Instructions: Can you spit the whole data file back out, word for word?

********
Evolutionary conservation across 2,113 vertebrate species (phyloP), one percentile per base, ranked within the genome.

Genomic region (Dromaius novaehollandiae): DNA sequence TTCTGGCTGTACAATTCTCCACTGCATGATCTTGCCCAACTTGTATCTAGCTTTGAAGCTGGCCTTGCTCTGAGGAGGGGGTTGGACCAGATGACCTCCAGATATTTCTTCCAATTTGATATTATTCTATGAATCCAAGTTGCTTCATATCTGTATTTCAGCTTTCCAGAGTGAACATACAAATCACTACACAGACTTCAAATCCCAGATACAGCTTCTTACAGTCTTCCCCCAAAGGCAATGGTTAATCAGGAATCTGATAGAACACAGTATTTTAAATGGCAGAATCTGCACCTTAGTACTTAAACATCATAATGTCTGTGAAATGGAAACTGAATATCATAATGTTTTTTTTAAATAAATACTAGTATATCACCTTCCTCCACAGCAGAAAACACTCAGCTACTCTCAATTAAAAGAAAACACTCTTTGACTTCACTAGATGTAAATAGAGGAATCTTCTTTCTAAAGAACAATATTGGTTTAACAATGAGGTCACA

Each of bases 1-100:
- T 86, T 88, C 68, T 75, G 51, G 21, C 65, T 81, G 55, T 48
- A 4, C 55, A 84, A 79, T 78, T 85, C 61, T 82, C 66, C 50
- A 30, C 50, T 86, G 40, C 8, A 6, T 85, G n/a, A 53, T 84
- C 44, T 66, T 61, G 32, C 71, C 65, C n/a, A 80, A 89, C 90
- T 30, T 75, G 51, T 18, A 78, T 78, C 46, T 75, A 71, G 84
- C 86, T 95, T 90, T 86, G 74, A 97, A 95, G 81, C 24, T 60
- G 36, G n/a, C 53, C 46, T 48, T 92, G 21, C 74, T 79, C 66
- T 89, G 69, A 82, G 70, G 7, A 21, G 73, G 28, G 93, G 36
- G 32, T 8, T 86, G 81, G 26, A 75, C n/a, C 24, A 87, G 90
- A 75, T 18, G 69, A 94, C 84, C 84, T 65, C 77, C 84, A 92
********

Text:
Evolutionary conservation across 2,113 vertebrate species (phyloP), one percentile per base, ranked within the genome.

Genomic region (Dromaius novaehollandiae): DNA sequence TTCTGGCTGTACAATTCTCCACTGCATGATCTTGCCCAACTTGTATCTAGCTTTGAAGCTGGCCTTGCTCTGAGGAGGGGGTTGGACCAGATGACCTCCAGATATTTCTTCCAATTTGATATTATTCTATGAATCCAAGTTGCTTCATATCTGTATTTCAGCTTTCCAGAGTGAACATACAAATCACTACACAGACTTCAAATCCCAGATACAGCTTCTTACAGTCTTCCCCCAAAGGCAATGGTTAATCAGGAATCTGATAGAACACAGTATTTTAAATGGCAGAATCTGCACCTTAGTACTTAAACATCATAATGTCTGTGAAATGGAAACTGAATATCATAATGTTTTTTTTAAATAAATACTAGTATATCACCTTCCTCCACAGCAGAAAACACTCAGCTACTCTCAATTAAAAGAAAACACTCTTTGACTTCACTAGATGTAAATAGAGGAATCTTCTTTCTAAAGAACAATATTGGTTTAACAATGAGGTCACA

Each of bases 1-100:
- T 86, T 88, C 68, T 75, G 51, G 21, C 65, T 81, G 55, T 48
- A 4, C 55, A 84, A 79, T 78, T 85, C 61, T 82, C 66, C 50
- A 30, C 50, T 86, G 40, C 8, A 6, T 85, G n/a, A 53, T 84
- C 44, T 66, T 61, G 32, C 71, C 65, C n/a, A 80, A 89, C 90
- T 30, T 75, G 51, T 18, A 78, T 78, C 46, T 75, A 71, G 84
- C 86, T 95, T 90, T 86, G 74, A 97, A 95, G 81, C 24, T 60
- G 36, G n/a, C 53, C 46, T 48, T 92, G 21, C 74, T 79, C 66
- T 89, G 69, A 82, G 70, G 7, A 21, G 73, G 28, G 93, G 36
- G 32, T 8, T 86, G 81, G 26, A 75, C n/a, C 24, A 87, G 90
- A 75, T 18, G 69, A 94, C 84, C 84, T 65, C 77, C 84, A 92